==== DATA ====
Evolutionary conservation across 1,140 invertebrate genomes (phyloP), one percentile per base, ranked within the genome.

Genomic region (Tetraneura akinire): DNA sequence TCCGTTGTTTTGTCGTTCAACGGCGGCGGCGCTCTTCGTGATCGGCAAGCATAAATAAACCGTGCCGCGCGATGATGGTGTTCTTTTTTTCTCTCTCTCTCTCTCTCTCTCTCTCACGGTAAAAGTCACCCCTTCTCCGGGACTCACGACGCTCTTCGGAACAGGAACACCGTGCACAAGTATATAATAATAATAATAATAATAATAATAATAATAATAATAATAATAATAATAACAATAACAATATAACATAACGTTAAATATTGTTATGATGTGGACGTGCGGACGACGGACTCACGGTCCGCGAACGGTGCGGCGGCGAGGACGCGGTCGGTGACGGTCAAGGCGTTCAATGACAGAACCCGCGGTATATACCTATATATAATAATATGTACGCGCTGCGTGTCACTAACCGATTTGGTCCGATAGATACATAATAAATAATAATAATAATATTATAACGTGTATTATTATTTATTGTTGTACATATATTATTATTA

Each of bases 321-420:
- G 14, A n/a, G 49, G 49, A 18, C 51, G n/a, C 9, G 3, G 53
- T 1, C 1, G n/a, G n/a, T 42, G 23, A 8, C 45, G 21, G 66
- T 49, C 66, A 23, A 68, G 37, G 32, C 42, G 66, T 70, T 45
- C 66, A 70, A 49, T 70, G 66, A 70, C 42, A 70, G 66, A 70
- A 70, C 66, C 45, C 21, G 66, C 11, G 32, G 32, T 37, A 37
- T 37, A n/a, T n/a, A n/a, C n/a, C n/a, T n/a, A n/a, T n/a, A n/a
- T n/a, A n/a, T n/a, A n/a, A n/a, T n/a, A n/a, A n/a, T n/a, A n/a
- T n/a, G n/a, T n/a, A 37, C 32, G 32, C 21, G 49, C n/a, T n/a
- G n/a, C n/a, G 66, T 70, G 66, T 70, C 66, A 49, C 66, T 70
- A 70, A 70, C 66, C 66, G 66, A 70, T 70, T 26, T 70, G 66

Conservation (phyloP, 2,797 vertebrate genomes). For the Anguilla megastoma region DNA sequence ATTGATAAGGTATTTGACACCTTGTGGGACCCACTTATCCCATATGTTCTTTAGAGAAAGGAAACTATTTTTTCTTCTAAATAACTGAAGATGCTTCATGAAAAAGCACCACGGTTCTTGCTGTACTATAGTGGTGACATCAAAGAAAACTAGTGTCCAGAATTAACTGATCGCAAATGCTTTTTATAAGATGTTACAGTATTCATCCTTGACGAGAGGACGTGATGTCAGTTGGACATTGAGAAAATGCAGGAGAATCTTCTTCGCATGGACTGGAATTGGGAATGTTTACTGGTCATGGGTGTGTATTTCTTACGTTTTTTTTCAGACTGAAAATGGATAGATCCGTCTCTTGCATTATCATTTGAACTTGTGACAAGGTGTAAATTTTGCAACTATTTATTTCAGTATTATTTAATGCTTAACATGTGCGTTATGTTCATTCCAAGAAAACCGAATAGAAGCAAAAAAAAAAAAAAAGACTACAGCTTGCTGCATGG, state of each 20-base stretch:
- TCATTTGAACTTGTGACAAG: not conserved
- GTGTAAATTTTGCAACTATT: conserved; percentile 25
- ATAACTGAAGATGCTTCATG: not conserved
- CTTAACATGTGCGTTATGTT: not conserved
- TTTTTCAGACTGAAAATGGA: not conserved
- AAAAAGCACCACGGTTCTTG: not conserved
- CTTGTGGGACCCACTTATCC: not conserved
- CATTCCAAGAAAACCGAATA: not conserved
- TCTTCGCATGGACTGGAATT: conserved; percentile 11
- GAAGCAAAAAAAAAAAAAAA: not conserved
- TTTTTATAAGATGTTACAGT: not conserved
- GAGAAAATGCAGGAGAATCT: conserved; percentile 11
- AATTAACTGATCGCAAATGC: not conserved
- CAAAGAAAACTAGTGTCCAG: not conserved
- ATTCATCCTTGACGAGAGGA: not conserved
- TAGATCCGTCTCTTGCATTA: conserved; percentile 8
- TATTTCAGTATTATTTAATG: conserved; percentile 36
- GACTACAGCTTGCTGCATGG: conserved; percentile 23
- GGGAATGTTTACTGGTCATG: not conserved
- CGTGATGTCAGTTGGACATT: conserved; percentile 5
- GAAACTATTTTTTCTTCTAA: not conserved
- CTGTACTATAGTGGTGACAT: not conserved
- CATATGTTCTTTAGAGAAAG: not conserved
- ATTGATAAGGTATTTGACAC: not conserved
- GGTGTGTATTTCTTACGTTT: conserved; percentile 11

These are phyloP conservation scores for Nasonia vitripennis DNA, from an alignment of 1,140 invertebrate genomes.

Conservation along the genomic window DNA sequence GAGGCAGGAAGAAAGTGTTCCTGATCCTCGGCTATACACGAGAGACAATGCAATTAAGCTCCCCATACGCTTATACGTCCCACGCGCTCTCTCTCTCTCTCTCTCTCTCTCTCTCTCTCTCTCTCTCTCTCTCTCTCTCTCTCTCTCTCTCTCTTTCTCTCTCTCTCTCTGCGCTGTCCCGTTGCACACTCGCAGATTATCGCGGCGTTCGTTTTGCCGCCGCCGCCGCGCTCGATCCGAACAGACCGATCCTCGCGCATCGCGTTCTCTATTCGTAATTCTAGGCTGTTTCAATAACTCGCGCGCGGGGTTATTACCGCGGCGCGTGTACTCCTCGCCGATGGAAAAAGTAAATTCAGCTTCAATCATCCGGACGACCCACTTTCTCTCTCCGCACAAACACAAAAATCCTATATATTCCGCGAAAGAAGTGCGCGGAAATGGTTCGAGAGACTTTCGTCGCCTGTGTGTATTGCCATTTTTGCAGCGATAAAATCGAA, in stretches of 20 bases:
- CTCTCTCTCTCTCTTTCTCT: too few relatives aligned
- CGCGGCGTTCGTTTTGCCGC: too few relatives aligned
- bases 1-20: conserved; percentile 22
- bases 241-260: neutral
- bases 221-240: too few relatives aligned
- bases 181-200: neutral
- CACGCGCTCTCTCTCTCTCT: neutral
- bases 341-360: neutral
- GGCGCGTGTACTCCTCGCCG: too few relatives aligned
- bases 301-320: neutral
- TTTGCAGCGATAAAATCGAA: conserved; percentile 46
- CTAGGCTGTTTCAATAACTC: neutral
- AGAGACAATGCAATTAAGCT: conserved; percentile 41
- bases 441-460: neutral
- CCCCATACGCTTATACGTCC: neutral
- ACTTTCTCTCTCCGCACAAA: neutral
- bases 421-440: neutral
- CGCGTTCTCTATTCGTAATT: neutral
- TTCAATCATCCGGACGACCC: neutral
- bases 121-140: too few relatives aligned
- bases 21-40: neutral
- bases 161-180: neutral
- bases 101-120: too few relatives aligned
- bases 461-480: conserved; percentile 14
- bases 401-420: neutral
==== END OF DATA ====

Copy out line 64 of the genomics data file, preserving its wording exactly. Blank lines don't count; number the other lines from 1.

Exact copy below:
- bases 101-120: too few relatives aligned